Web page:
Making the grade
Is new trend to pass all students really failing some?

by Jennifer Pritchett
Northern News Services

NNSL (Mar 17/97) - The decision by some educators not to fail young students puts them even further behind in the higher grades, says a school administrator in the Keewatin.

"It's not something that's done very successfully," said Chris Purse, supervisor of schools with the Keewatin Divisional Educational Council.

Still a fairly new practice in schools, there's a considerable amount of disagreement on its value.

Students who are forced to repeat grades fail 99 per cent of the time, said Education Minister Charles Dent, when the issue arose in the legislature recently. "Typically, they demonstrate no better performance."

Commonly called continuous progress, the trend is moving through many Canadian schools, enabling students to move on to the next grade without passing the previous one.

"It's become a more standard practice of promoting students from grade to grade instead of failing them and repeating everything," said Wilfred Brown, director of economic services with the Canadian Teacher's Federation.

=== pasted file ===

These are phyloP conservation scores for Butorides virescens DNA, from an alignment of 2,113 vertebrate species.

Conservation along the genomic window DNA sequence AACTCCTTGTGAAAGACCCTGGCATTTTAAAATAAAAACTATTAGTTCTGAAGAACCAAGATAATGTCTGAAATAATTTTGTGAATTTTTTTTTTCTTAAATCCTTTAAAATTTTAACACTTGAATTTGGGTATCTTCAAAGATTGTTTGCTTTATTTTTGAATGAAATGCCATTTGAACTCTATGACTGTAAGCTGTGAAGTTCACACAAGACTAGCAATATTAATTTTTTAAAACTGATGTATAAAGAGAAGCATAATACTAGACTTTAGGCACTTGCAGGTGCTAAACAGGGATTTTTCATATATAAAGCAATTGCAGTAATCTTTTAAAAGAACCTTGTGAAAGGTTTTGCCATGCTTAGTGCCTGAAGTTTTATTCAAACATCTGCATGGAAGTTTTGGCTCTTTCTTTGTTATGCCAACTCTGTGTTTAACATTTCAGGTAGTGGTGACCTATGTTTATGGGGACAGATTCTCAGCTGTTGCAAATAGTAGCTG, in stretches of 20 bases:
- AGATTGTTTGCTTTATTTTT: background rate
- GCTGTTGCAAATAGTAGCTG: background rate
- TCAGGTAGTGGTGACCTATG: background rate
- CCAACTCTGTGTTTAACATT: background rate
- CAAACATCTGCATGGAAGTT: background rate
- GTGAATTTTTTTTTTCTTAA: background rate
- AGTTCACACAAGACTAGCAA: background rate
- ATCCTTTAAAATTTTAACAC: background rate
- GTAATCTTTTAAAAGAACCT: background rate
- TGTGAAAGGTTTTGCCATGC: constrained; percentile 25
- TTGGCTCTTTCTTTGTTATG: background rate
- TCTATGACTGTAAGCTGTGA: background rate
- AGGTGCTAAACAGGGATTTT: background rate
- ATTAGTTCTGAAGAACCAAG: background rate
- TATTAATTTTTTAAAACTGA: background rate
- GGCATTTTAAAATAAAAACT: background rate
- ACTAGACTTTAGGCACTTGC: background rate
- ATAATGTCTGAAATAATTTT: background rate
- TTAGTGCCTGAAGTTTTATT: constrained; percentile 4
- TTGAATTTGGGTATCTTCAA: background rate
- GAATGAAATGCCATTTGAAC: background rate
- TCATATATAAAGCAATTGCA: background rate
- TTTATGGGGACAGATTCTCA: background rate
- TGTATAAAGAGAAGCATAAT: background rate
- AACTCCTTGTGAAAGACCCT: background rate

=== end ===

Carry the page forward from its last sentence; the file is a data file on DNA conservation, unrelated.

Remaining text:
"Students are not failed because it's considered too blunt an instrument. It's the loss of a whole year. It's also not beneficial to them socially."

Brown said the hope is to identify and correct learning difficulties instead of forcing students to repeat grades.

Purse said the practice varies from school to school, with some failing students and other schools passing them on to the next grade.

While schools in the Keewatin have leaned toward the practice, Purse admits it's not going too well in his region or in other areas in the NWT.

"It's certainly an area where we have some problems in this region and in other regions as well, but I can't speak for them," he said.

Purse attributes these problems in part to the high teacher turnover in Northern communities.

A detailed record of a student's progress has to be kept in order for it (continuous progress) to work, he said.

"You have to know the students really well and you need to bring in the parents to make decisions," he said.

He also maintains that teachers aren't equipped to deal with a class full of students of broad-ranging ability. "Teachers aren't trained in these strategies," he said.

So what ends up happening when students in the lower grades are put ahead, said Purse, is that they lack skills required in high school.

"It becomes a burden in the higher grades," he said. "There's no hard and fast rules -- students have to be looked at as individuals, but this practice can cause problems in the higher grades."

While the practice may be an option for students in the lower grades, high school students aren't put ahead to the next level if they can't perform.

In order to graduate from high school, students are required to pass courses in core areas, thus forfeiting the option to go ahead without passing the grade.